IHOP vs. Evangelical Group: A Sticky Situation

International House of Pancakes LLC (IHOP) filed a trademark infringement suit against a church in Missouri.  The complaint accuses the International House of Prayer of improperly using the breakfast restaurant’s famous acronym. IHOP alleges that the House of Prayer is guilty of dilution, trademark infringement and unfair competition in violation of the Lanham Act.  We have studied these laws in class this semester, so this is a good chance to review the trademark laws in a typical trademark case

According to the complaint, IHOP was founded in Toluca Lake, Calif., in 1958.  By1960, the company began to franchise. The complaint states that use of the “IHOP” trademark began as early as 1973.

Remember that under U.S. common law a company can claim trademark of a word, phrase, symbol, or design by being the first to use the mark in commerce.  “Use in commerce” is one of the most important aspects of trademark law.  Therefore, the lawyers who drafted the complaint carefully stated that there are 1,500 IHOP restaurants in the U.S., including at least one in every state, with 45 restaurants located in Missouri alone (where the suit was filed).

Additionally, the complaint plainly states, “Each of the IHOP marks is distinctive, strong, and widely recognized among the general consuming public as a designation of goods and services originating with, sponsored by, approved by, or affiliated with IHOP.”  Why do they include that language?  That is another important aspect of trademark law.  It is critical to trademark law the mark identifies and distinguishes the source of the goods of one party from those of others in the mind of the public consumer.  Because the public’s perception of the word, phrase, symbol, or design may be relevant to the legal dispute, attorneys will occasional use consumer surveys or public opinion polls as evidence. In trademark cases, the law will protect those marks which, in the minds of the consuming public, identify the producer of the goods.  In this case I don’t believe that IHOP will have to use such evidence – IHOP is an nationally recognized trademark.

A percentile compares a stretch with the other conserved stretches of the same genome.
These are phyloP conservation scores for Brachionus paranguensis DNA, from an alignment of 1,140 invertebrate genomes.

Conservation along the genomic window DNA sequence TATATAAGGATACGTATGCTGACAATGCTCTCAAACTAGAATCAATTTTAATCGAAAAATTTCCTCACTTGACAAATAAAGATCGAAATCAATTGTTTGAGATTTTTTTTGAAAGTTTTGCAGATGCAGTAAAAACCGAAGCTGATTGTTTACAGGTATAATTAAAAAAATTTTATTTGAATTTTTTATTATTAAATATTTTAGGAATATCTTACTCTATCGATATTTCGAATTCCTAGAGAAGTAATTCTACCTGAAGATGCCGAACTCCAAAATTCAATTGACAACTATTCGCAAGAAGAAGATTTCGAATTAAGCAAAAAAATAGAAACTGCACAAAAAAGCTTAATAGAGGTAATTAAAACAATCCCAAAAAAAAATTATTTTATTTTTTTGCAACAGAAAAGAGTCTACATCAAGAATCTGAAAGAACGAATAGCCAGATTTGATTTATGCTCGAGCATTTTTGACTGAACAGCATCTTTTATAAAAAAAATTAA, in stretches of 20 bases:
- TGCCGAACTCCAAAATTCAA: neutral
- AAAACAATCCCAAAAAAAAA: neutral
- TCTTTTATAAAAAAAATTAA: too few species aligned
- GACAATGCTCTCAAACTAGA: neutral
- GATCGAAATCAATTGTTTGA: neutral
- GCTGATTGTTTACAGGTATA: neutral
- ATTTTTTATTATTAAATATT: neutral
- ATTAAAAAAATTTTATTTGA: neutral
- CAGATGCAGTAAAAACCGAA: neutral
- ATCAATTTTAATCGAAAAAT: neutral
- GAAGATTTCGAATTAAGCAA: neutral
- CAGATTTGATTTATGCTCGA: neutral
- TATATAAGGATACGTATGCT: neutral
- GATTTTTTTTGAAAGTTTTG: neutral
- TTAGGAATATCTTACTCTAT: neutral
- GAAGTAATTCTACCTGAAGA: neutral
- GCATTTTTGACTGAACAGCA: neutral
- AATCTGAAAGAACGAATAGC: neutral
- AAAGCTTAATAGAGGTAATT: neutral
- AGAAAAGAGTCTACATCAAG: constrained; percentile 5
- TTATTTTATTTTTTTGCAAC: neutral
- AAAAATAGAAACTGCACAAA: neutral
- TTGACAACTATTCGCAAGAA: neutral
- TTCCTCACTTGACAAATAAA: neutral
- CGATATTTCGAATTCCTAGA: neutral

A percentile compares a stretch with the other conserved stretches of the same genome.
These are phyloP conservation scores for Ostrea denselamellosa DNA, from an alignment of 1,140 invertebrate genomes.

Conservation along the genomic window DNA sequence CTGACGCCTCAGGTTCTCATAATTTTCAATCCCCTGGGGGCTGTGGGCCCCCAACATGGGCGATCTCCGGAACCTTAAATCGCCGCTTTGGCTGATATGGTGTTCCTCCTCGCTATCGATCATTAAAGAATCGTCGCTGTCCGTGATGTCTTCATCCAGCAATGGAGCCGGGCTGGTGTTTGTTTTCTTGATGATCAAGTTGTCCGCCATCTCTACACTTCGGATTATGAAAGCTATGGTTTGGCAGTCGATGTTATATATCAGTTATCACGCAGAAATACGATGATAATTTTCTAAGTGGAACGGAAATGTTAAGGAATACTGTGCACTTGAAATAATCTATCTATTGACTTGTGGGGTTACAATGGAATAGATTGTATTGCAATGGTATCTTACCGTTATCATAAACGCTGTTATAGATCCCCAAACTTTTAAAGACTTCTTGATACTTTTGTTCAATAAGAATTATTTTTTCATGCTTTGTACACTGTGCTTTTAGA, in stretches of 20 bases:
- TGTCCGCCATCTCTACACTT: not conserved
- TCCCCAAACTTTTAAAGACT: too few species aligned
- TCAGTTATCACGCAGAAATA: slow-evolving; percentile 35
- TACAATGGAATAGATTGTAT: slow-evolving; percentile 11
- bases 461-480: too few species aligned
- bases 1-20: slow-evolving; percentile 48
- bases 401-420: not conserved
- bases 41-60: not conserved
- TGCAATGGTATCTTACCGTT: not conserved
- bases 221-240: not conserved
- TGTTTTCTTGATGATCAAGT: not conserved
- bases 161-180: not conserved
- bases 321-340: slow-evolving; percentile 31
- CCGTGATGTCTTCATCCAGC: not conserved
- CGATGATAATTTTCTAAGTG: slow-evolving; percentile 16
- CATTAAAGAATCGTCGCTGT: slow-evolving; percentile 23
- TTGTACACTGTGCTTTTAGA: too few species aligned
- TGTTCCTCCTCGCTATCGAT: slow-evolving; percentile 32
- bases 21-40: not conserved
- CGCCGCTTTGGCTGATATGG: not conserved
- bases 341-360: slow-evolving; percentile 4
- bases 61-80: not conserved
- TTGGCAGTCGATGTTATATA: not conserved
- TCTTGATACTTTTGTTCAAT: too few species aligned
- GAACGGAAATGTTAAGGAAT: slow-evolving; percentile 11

In the present case, House of Prayer adopted the names “International House of Prayer,” “IHOP,” “IHOP-KC,” “International House of Prayer University,” and “IHOPU” to refer to House of Prayer Kansas City’s evangelical mission organization and the services it provides.  According to their website, the International House of Prayer Missions Base was founded on May 7, 1999, by Mike Bickle and twenty full-time “intercessory missionaries.”

IHOP alleges confusion based on their mark: “Several persons have either been confused by House of Prayer’s use of ‘IHOP’ or felt the need to clarify whether the “IHOP” reference was to House of Prayer Kansas City or plaintiffs.”

I am fairly sure this is a win for the Pancake IHOP (or a settlement.)

If you want to read the complaint, Justia has the docket linked online.  The case title is IHOP IP LLC et al. v. International House of Prayer et al., in the U.S. District Court for the Western District of Missouri.

 

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